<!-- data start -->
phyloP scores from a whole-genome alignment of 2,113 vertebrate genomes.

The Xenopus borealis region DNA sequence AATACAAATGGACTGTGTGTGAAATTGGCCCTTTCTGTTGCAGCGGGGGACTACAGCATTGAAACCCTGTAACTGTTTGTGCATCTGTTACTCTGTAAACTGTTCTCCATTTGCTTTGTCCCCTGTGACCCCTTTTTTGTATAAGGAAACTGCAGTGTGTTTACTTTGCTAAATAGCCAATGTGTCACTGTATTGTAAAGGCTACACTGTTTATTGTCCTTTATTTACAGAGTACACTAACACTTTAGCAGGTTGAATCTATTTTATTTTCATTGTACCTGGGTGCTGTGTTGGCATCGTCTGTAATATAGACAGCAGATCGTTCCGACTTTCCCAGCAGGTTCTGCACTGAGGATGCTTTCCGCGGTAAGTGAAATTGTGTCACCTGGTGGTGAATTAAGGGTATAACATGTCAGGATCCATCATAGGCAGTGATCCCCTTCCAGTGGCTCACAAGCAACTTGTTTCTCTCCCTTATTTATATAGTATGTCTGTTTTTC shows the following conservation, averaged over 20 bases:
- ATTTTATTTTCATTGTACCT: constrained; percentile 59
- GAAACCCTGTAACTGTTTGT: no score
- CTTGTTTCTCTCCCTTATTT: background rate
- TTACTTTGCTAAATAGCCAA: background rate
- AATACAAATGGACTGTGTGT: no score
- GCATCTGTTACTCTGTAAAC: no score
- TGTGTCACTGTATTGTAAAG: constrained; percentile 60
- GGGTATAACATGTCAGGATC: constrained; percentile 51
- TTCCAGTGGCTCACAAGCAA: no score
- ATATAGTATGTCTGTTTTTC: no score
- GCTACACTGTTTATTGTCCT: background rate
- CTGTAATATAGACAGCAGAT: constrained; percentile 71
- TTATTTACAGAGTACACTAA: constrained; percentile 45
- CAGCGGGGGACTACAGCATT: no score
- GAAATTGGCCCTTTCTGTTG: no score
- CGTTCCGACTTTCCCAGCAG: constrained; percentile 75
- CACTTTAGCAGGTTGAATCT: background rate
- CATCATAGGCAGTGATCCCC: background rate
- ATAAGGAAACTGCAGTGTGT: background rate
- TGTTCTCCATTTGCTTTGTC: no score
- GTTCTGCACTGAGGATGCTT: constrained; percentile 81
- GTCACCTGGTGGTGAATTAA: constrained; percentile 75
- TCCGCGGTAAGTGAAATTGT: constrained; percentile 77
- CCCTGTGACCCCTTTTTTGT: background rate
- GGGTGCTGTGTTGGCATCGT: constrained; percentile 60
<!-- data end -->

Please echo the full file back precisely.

phyloP scores from a whole-genome alignment of 2,113 vertebrate genomes.

The Xenopus borealis region DNA sequence AATACAAATGGACTGTGTGTGAAATTGGCCCTTTCTGTTGCAGCGGGGGACTACAGCATTGAAACCCTGTAACTGTTTGTGCATCTGTTACTCTGTAAACTGTTCTCCATTTGCTTTGTCCCCTGTGACCCCTTTTTTGTATAAGGAAACTGCAGTGTGTTTACTTTGCTAAATAGCCAATGTGTCACTGTATTGTAAAGGCTACACTGTTTATTGTCCTTTATTTACAGAGTACACTAACACTTTAGCAGGTTGAATCTATTTTATTTTCATTGTACCTGGGTGCTGTGTTGGCATCGTCTGTAATATAGACAGCAGATCGTTCCGACTTTCCCAGCAGGTTCTGCACTGAGGATGCTTTCCGCGGTAAGTGAAATTGTGTCACCTGGTGGTGAATTAAGGGTATAACATGTCAGGATCCATCATAGGCAGTGATCCCCTTCCAGTGGCTCACAAGCAACTTGTTTCTCTCCCTTATTTATATAGTATGTCTGTTTTTC shows the following conservation, averaged over 20 bases:
- ATTTTATTTTCATTGTACCT: constrained; percentile 59
- GAAACCCTGTAACTGTTTGT: no score
- CTTGTTTCTCTCCCTTATTT: background rate
- TTACTTTGCTAAATAGCCAA: background rate
- AATACAAATGGACTGTGTGT: no score
- GCATCTGTTACTCTGTAAAC: no score
- TGTGTCACTGTATTGTAAAG: constrained; percentile 60
- GGGTATAACATGTCAGGATC: constrained; percentile 51
- TTCCAGTGGCTCACAAGCAA: no score
- ATATAGTATGTCTGTTTTTC: no score
- GCTACACTGTTTATTGTCCT: background rate
- CTGTAATATAGACAGCAGAT: constrained; percentile 71
- TTATTTACAGAGTACACTAA: constrained; percentile 45
- CAGCGGGGGACTACAGCATT: no score
- GAAATTGGCCCTTTCTGTTG: no score
- CGTTCCGACTTTCCCAGCAG: constrained; percentile 75
- CACTTTAGCAGGTTGAATCT: background rate
- CATCATAGGCAGTGATCCCC: background rate
- ATAAGGAAACTGCAGTGTGT: background rate
- TGTTCTCCATTTGCTTTGTC: no score
- GTTCTGCACTGAGGATGCTT: constrained; percentile 81
- GTCACCTGGTGGTGAATTAA: constrained; percentile 75
- TCCGCGGTAAGTGAAATTGT: constrained; percentile 77
- CCCTGTGACCCCTTTTTTGT: background rate
- GGGTGCTGTGTTGGCATCGT: constrained; percentile 60